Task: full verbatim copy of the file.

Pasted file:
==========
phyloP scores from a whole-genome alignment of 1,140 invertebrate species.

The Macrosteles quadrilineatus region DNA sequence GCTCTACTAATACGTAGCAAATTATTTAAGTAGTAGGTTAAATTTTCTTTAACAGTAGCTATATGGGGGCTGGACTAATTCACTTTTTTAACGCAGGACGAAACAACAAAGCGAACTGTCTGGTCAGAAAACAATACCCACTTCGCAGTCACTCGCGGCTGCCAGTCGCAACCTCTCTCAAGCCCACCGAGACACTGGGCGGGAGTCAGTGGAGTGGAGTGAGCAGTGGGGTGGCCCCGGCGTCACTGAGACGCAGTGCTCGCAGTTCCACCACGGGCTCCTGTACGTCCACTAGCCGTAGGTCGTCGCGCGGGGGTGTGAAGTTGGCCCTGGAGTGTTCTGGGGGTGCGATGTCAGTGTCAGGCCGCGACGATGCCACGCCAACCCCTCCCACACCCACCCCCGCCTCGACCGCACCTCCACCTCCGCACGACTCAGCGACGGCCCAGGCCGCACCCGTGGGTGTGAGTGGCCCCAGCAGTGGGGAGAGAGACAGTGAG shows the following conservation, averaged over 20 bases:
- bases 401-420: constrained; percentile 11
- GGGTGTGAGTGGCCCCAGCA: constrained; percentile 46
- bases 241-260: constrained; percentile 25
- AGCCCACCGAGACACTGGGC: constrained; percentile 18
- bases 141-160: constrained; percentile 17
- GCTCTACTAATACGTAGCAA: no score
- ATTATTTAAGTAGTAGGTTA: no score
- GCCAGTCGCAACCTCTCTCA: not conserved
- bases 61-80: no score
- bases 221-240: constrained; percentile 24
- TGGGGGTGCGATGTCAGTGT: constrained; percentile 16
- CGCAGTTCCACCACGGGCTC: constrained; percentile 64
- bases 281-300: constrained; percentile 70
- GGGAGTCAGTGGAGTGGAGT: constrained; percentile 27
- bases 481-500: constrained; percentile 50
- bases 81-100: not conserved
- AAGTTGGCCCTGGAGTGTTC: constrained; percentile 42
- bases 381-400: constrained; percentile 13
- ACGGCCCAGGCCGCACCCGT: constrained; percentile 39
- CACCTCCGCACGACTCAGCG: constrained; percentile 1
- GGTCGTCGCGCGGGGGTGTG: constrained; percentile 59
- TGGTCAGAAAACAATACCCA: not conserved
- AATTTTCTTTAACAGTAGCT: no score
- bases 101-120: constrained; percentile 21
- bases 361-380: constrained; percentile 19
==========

phyloP scores from a whole-genome alignment of 1,140 invertebrate species.

The Macrosteles quadrilineatus region DNA sequence GCTCTACTAATACGTAGCAAATTATTTAAGTAGTAGGTTAAATTTTCTTTAACAGTAGCTATATGGGGGCTGGACTAATTCACTTTTTTAACGCAGGACGAAACAACAAAGCGAACTGTCTGGTCAGAAAACAATACCCACTTCGCAGTCACTCGCGGCTGCCAGTCGCAACCTCTCTCAAGCCCACCGAGACACTGGGCGGGAGTCAGTGGAGTGGAGTGAGCAGTGGGGTGGCCCCGGCGTCACTGAGACGCAGTGCTCGCAGTTCCACCACGGGCTCCTGTACGTCCACTAGCCGTAGGTCGTCGCGCGGGGGTGTGAAGTTGGCCCTGGAGTGTTCTGGGGGTGCGATGTCAGTGTCAGGCCGCGACGATGCCACGCCAACCCCTCCCACACCCACCCCCGCCTCGACCGCACCTCCACCTCCGCACGACTCAGCGACGGCCCAGGCCGCACCCGTGGGTGTGAGTGGCCCCAGCAGTGGGGAGAGAGACAGTGAG shows the following conservation, averaged over 20 bases:
- bases 401-420: constrained; percentile 11
- GGGTGTGAGTGGCCCCAGCA: constrained; percentile 46
- bases 241-260: constrained; percentile 25
- AGCCCACCGAGACACTGGGC: constrained; percentile 18
- bases 141-160: constrained; percentile 17
- GCTCTACTAATACGTAGCAA: no score
- ATTATTTAAGTAGTAGGTTA: no score
- GCCAGTCGCAACCTCTCTCA: not conserved
- bases 61-80: no score
- bases 221-240: constrained; percentile 24
- TGGGGGTGCGATGTCAGTGT: constrained; percentile 16
- CGCAGTTCCACCACGGGCTC: constrained; percentile 64
- bases 281-300: constrained; percentile 70
- GGGAGTCAGTGGAGTGGAGT: constrained; percentile 27
- bases 481-500: constrained; percentile 50
- bases 81-100: not conserved
- AAGTTGGCCCTGGAGTGTTC: constrained; percentile 42
- bases 381-400: constrained; percentile 13
- ACGGCCCAGGCCGCACCCGT: constrained; percentile 39
- CACCTCCGCACGACTCAGCG: constrained; percentile 1
- GGTCGTCGCGCGGGGGTGTG: constrained; percentile 59
- TGGTCAGAAAACAATACCCA: not conserved
- AATTTTCTTTAACAGTAGCT: no score
- bases 101-120: constrained; percentile 21
- bases 361-380: constrained; percentile 19